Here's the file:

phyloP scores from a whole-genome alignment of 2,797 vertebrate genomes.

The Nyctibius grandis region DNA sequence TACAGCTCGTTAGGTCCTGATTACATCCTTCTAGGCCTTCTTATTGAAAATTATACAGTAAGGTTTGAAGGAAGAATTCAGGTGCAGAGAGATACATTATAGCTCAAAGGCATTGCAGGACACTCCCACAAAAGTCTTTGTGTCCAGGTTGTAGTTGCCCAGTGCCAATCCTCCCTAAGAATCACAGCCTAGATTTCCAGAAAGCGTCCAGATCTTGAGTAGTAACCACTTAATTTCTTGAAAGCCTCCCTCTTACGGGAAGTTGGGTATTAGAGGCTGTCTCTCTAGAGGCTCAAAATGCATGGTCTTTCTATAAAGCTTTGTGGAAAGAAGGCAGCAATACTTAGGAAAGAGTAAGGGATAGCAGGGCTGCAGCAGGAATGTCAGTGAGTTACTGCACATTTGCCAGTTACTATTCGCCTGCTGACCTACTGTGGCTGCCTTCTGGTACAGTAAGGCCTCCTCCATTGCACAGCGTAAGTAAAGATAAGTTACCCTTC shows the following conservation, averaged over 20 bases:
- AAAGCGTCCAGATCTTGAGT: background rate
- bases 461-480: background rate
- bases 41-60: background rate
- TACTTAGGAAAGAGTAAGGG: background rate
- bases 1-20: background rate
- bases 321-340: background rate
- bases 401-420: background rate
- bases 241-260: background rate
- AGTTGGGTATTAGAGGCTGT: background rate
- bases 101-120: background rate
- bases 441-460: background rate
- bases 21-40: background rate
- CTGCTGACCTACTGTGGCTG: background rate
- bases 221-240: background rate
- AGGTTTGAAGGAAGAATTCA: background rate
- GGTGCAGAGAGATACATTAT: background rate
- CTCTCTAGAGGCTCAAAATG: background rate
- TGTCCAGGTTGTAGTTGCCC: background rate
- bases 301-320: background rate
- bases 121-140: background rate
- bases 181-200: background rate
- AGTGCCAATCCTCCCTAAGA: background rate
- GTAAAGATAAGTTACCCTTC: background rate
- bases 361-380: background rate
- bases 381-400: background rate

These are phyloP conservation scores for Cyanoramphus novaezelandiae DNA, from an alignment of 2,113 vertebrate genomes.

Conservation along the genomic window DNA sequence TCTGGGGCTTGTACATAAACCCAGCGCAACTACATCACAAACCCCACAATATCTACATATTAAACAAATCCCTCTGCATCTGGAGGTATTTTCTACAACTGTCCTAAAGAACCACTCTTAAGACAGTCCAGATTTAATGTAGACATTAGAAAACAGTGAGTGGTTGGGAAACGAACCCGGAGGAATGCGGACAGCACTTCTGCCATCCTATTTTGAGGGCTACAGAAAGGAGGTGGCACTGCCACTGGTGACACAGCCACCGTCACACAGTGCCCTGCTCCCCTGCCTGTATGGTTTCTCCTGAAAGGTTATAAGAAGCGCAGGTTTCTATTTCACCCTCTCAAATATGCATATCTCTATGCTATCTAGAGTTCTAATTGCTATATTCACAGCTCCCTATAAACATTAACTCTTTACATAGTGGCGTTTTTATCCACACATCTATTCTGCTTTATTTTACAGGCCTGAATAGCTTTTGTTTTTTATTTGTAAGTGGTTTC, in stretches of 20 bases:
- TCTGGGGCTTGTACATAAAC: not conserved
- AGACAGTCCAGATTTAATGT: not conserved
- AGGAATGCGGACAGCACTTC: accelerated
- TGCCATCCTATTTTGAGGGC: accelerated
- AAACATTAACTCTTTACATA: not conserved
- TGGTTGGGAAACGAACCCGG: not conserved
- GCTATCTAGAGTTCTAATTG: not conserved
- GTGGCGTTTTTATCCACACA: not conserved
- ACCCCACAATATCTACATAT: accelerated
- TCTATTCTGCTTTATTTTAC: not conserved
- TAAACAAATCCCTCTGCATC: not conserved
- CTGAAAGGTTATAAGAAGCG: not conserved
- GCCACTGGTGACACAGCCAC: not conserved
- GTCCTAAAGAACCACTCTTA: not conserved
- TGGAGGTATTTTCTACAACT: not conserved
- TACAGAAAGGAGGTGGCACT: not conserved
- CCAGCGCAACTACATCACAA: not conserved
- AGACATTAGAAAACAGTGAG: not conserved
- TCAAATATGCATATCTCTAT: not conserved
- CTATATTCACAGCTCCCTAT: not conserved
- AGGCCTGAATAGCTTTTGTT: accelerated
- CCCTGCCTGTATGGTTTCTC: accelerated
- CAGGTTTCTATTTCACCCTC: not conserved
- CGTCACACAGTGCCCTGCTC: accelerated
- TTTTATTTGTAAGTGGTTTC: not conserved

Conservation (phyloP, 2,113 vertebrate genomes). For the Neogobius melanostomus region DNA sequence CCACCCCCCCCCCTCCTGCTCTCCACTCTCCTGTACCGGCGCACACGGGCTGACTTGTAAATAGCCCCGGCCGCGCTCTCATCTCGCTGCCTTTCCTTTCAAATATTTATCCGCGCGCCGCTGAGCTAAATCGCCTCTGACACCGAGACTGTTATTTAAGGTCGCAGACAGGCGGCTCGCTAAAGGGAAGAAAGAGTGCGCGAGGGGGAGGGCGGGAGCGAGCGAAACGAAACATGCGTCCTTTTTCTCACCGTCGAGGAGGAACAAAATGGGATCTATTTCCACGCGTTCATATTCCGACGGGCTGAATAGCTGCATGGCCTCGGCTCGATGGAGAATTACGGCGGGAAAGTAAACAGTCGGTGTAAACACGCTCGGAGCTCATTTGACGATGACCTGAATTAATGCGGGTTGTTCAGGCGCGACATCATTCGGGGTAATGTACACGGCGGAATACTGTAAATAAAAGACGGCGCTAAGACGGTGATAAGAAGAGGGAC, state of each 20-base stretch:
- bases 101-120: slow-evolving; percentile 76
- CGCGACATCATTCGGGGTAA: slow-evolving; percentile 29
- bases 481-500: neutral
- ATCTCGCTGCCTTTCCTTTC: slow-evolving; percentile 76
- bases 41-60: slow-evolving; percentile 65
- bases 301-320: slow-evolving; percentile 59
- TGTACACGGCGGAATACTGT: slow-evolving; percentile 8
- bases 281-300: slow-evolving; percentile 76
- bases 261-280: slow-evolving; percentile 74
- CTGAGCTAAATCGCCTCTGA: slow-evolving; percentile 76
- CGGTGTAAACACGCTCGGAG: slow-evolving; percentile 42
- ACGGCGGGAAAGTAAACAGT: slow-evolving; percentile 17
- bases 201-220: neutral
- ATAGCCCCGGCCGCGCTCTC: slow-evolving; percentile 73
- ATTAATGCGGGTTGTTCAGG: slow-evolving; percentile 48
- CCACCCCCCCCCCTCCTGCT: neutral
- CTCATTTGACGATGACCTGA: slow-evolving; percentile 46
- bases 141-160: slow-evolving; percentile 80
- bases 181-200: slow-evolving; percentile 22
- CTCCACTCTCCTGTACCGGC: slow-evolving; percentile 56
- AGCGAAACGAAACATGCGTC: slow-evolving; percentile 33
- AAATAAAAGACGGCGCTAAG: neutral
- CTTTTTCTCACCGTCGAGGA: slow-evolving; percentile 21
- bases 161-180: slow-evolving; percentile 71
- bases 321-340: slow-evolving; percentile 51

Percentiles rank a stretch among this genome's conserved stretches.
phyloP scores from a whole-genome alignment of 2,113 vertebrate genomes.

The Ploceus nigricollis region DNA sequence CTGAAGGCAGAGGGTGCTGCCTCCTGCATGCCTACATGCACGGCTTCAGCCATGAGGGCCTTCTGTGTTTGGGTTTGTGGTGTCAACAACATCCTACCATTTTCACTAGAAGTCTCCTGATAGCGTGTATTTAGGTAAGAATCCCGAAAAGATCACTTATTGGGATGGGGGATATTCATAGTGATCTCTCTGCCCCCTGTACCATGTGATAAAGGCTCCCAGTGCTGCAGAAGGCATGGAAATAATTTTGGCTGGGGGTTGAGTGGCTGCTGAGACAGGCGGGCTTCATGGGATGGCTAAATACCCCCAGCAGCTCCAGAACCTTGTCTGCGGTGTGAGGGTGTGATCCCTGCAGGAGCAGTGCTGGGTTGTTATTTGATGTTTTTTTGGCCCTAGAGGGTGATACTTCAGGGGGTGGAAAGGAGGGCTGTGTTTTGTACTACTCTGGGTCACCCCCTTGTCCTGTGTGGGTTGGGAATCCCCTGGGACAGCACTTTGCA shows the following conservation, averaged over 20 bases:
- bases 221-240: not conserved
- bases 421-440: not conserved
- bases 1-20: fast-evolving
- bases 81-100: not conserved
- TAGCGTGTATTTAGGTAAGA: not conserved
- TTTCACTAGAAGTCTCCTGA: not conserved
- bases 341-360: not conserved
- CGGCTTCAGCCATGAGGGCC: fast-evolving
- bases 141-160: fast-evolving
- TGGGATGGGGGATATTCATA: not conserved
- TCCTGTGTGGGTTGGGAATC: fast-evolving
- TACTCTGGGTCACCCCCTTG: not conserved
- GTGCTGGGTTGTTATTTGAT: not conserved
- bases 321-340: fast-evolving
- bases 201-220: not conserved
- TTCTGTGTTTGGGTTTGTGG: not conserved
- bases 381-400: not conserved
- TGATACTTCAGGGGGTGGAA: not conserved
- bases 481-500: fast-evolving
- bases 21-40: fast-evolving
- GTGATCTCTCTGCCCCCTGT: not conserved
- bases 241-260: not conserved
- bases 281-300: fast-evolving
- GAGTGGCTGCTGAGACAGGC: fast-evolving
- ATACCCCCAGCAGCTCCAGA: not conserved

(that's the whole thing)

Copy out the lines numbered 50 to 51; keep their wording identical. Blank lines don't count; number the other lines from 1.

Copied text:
- AGGCCTGAATAGCTTTTGTT: accelerated
- CCCTGCCTGTATGGTTTCTC: accelerated